How the man behind Kanye West's "Mercy" and Miley Cyrus' "We Can't Stop" became the hottest producer in the Game
"Me and Miley just clicked," he says. "She has good ideas. She's real creative. Her whole thing is she's getting older so her sound is evolving, but she doesn't want to reach too far. 'We Can't Stop' has so many different vibes to it. She sounds country; the beat has these live, knocking drums; and then it has these pop melodies. It's a feel-good record."
Will and Cyrus were so happy with "We Can't Stop" that they worked together on nine more tracks, eight of which will appear on her album. As she puts it, although the two seem like strange bedfellows, they found they had a lot in common.
"He's been making beats since he was 16," Cyrus says. "Maybe it was on a different scale-he was with Gucci and I was with Disney-but we were both working, doing what we got to do, when we were young. Now, because we've been successful enough, we can make whatever we want. So I think him and I are at the same place in our life now: He's trying to break into my world a little bit, and I'm going into his world a little bit."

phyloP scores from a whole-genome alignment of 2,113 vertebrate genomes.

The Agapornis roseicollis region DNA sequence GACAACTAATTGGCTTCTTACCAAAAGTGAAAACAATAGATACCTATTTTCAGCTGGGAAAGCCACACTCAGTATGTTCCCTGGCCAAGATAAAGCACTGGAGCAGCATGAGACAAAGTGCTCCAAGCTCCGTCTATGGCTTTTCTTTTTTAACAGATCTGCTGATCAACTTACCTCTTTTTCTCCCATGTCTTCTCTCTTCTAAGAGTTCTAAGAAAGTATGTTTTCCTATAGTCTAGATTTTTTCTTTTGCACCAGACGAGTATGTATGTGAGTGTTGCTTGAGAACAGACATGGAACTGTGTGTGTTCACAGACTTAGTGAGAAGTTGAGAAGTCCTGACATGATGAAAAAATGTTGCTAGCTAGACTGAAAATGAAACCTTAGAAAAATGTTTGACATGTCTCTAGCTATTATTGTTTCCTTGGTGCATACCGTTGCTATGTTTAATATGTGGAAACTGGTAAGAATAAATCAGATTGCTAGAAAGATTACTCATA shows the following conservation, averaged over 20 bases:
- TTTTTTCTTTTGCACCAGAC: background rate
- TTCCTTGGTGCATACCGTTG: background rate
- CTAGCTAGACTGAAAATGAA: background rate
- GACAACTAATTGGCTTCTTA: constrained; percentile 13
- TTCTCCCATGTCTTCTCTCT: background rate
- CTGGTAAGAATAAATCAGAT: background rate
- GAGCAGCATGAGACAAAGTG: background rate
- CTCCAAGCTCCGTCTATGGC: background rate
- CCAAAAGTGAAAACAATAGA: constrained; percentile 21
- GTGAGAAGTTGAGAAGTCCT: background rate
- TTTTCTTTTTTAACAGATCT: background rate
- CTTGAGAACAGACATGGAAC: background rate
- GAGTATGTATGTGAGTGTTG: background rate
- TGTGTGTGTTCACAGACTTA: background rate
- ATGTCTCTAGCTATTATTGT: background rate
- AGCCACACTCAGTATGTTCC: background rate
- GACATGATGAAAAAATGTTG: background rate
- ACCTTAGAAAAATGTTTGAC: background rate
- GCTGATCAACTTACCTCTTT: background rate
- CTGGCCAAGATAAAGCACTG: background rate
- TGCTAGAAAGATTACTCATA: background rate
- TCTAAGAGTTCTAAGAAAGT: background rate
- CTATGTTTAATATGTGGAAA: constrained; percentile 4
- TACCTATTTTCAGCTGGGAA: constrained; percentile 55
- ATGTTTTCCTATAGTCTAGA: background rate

At this point, Will doesn't have a singular, signature sound that listeners can identify as soon as they hear it, but that's hardly a knock against him. In fact, as fellow Atlanta native Reid points out, it's what has allowed him to hop, skip and jump from underground rap to pop and back.
"Whenever anyone can move from mixtapes to R&B to mainstream pop, it has to do with how they've grown up and the music they've been exposed to," Reid says. "If you grow up in Atlanta, dancing matters. Strip clubs really are a part of Atlanta culture. Pop radio is real. R&B radio is real. He's tasted a little bit of everything Southern music has to offer so he has a very special sound. It feels a little bit hip-hop, a little bit R&B and a little bit ratchet."
Will also has a clever musical marketing hook: Every one of his productions is tagged in the first 30 seconds with a voice intoning, "Mike Will made it." It's the equivalent of having a catchy advertising jingle embedded into all his work.
"People know his name," Reid says. "I have a 10-year-old son who knows Mike Will Made It. He doesn't know who the guy is, but he knows that if it says that at the front of the record that it's a good record."